Here, the government asserts that the Magistrate Judge's decision that “the most significant factor ‘is the lack of a prior description by [the witness]' does not constitute a proper analysis of the ‘totality of the circumstances' to determine whether the identification is sufficiently reliable.”[15] The government contends that “case law does not indicate how much weight to provide” to each of the factors set forth in Neil v. Biggers.[16] The Court finds that the Magistrate Judge properly analyzed the Biggers factors with respect to the out-of-court identification. Biggers states that the central question requires a consideration of the totality of the circumstances.[17] In considering the totality of the circumstances, it was not improper for the Magistrate Judge to weigh the lack of any prior description of Mr. Cooksey by the witness. Because “the Biggers factors assume that a witness has made a description in the first place, ” the Magistrate Judge correctly noted that the lack of any prior description by the witness was “significant.”[18]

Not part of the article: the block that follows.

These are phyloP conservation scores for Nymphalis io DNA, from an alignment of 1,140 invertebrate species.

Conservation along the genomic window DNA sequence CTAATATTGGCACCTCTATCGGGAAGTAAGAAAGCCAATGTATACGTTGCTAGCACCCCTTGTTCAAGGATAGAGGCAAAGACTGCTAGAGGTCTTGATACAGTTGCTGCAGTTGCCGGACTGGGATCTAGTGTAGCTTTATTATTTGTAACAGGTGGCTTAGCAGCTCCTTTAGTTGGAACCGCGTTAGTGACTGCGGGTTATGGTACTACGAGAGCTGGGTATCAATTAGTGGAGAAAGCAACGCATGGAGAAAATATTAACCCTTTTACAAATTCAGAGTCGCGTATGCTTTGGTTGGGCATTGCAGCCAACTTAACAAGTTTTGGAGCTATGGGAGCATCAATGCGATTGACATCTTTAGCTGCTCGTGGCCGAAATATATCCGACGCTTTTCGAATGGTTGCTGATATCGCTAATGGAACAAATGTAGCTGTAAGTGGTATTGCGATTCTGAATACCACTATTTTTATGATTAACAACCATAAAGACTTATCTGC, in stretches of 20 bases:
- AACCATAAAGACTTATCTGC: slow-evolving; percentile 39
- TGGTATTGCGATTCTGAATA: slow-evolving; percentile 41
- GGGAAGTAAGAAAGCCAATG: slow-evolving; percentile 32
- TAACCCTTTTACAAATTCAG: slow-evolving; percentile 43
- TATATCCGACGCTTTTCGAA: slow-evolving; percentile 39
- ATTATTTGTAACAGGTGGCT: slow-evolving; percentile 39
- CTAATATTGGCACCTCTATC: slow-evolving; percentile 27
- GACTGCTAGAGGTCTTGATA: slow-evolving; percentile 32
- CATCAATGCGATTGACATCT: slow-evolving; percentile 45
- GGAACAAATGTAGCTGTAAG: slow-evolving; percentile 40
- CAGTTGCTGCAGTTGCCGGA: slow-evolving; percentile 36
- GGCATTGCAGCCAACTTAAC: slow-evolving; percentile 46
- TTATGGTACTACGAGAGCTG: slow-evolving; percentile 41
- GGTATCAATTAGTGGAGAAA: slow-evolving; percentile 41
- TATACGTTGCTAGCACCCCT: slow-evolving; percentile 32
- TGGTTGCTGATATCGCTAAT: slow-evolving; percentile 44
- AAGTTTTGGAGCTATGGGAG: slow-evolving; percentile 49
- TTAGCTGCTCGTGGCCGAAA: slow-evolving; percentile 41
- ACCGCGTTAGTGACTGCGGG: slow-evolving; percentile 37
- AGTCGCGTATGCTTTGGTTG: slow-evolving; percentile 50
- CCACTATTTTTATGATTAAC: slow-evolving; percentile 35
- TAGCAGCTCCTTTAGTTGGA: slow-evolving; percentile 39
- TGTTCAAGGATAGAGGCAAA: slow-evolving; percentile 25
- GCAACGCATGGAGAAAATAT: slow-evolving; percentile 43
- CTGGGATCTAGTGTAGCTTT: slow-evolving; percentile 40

The Magistrate Judge recommended that the Court grant the Motion to Suppress Identification. The Court has reviewed the Final Report and Recommendation and agrees with its analysis with respect to the out-of-court identification. Accordingly, the Court adopts the Final Report and Recommendation at Docket 60, and IT IS ORDERED that the Motion to Suppress Identification at Docket 19 is granted. However, with respect to any future in-court identification, the motion is granted without prejudice to the government to make a showing outside the presence of the jury as to witness William Shane's ability to make a reliable and untainted in-court identification of Mr. Cooksey pursuant to the factors set forth in Biggers.

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Notes:

[1] Docket 54 (transcript of hearing).

[2] Docket 60 at 2 n. 1, 13-14.

[3] 28 U.S.C. § 636(b)(1).